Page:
The Sometimes-Fleeting Value Of TV Personality Brands
Keith Olbermann is gone again. But where has his brand gone?
Nine months into his Current TV thing, the controversial news anchor has been fired for… well, the usual reasons. He previously lasted some seven years at MSNBC. What does this say about the Olbermann brand now? Perhaps something different than you think.
Controversy has been an integral part of his brand -- even back to his ESPN days, and CNN before that. Let's face it. If Olbermann didn't get into trouble, we'd suspect something. That's part of what you get for $50 million over five years -- the supposed price tag of his contract that Current executives say he violated.
This week another TV brand, Katie Couric, is appearing on ABC's "Good Morning America." No violation here for most -- unless you have been sleeping in a cave for six years or in a domicile where no cable operator has laid fiber yet. Then you might be confused; Couric no longer works for NBC's "Today" show.
Of course, TV marketers sometimes look for confusion as a way to get viewer sampling. Nothing wrong with that. Still, "Today" show producers didn’t take this lying down: They scheduled the controversial, and sometimes polarizing, Sarah Palin as a special guest host for the same week. Former "Today" anchor Meredith Vieira was also a special guest host.
Glenn Beck’s brand, formerly with Fox News, also seems to have found a home – a smaller one, with some 300,000 monthly paying fans on his website. Interestingly, that is around the same number of viewers Olbermann brought in for his short Current TV stay -- and also around the same number of Olbermann’s Twitter followers. Could a niche Internet TV effort be in his cards too?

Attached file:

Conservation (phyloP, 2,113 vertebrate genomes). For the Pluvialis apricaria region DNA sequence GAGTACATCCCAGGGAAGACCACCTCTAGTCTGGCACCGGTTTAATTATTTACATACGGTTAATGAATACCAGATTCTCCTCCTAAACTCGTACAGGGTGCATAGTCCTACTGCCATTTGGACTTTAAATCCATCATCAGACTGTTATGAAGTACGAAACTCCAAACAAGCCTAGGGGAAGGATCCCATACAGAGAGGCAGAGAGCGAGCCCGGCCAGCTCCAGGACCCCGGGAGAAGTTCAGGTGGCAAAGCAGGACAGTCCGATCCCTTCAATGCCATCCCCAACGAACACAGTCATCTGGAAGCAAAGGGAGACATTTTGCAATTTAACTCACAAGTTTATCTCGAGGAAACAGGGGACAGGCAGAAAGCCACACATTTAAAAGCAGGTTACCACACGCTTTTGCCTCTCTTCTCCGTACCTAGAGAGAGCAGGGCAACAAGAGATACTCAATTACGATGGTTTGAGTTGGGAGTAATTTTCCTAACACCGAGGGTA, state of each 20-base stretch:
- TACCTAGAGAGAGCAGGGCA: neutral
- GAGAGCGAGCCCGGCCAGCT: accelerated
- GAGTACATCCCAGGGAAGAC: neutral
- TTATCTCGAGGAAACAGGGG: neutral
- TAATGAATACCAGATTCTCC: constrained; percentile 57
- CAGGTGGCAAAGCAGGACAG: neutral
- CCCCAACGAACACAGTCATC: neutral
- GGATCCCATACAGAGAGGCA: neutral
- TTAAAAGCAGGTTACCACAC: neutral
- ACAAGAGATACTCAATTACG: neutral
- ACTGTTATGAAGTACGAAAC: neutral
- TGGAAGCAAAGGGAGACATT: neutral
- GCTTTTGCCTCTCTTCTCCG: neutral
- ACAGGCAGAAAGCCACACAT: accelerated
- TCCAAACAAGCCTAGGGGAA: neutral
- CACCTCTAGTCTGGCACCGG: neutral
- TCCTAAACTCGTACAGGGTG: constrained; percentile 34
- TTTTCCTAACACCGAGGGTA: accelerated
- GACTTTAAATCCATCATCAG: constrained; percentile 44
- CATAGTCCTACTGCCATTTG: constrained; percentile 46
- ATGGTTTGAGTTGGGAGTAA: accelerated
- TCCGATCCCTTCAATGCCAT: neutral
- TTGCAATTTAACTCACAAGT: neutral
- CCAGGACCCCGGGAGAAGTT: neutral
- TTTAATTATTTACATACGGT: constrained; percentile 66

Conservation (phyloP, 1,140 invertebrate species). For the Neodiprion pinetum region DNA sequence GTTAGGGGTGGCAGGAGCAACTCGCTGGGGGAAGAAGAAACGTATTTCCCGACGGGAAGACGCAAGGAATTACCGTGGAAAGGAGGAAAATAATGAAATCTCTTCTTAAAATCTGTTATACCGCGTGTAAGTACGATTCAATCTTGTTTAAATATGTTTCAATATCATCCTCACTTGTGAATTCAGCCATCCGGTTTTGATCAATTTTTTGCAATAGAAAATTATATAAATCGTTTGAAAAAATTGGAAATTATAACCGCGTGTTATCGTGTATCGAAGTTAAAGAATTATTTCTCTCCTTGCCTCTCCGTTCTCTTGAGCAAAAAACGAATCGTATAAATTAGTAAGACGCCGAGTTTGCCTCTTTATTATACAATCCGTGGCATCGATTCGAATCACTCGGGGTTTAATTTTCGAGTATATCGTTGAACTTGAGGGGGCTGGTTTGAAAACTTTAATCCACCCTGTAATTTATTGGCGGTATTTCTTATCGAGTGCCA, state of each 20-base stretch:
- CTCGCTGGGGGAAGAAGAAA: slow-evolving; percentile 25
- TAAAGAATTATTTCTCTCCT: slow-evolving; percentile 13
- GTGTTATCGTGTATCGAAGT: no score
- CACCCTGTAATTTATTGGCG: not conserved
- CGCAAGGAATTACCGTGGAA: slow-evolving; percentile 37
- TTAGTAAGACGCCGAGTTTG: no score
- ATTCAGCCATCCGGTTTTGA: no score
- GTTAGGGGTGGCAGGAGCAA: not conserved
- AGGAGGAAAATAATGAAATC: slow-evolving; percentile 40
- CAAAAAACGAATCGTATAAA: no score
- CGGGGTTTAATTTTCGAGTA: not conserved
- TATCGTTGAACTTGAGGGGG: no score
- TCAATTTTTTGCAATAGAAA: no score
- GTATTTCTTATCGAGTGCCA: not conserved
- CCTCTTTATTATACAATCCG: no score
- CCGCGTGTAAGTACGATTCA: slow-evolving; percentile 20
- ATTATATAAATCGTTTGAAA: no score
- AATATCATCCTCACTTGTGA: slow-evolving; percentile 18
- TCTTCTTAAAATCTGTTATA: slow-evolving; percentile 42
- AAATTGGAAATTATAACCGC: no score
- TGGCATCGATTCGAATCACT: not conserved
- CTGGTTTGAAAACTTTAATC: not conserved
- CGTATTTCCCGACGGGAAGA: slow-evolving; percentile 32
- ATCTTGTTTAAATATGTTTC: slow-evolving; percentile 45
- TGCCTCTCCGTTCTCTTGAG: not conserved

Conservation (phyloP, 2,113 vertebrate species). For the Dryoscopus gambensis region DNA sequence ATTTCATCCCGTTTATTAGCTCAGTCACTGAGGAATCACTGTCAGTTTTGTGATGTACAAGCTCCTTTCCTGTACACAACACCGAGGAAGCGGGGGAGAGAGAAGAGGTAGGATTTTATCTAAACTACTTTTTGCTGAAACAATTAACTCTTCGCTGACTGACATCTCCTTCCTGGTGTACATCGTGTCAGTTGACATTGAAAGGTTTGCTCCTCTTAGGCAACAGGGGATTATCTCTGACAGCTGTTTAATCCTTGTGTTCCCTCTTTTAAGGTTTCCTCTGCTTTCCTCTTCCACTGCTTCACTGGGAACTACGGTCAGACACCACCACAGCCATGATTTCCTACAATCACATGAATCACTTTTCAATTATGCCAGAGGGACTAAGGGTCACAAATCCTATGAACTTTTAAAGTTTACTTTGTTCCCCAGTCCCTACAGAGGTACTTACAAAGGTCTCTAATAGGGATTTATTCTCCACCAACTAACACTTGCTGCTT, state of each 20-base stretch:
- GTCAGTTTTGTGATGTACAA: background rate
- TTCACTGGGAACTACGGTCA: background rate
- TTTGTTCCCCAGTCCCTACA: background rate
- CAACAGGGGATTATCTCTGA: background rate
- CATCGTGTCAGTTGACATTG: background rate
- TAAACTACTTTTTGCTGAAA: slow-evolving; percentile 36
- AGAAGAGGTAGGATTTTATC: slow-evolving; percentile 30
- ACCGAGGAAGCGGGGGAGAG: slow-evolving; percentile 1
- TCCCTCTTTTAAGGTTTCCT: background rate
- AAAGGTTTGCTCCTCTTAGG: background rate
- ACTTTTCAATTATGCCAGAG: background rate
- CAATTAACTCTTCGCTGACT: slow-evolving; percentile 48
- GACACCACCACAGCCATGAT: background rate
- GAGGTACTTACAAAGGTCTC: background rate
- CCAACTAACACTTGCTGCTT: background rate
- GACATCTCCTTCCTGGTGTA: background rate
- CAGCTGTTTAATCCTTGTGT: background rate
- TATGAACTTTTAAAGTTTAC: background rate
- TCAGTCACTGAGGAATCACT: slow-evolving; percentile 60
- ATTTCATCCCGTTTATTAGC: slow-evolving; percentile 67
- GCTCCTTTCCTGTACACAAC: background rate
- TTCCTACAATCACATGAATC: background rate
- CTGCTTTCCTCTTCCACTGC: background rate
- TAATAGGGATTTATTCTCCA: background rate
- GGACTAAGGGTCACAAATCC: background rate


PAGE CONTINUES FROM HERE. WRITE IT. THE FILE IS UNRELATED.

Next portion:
Perhaps that smaller niche could come on a pay TV network. Olbermann had been talking with Showtime. Like Bill Maher on HBO, Olbermann would have -- in theory -- more freedom to do his own thing and the added bonus of swearing if needed. Any TV news brand needs to find its right dimensions.
Still, personal entertainment "brands" can be fleeting; network brands have a much longer life. Oprah Winfrey is now associated with the struggling cable network bearing her name, Oprah Winfrey Network: OWN.
Nothing is smooth in the land of TV brand names.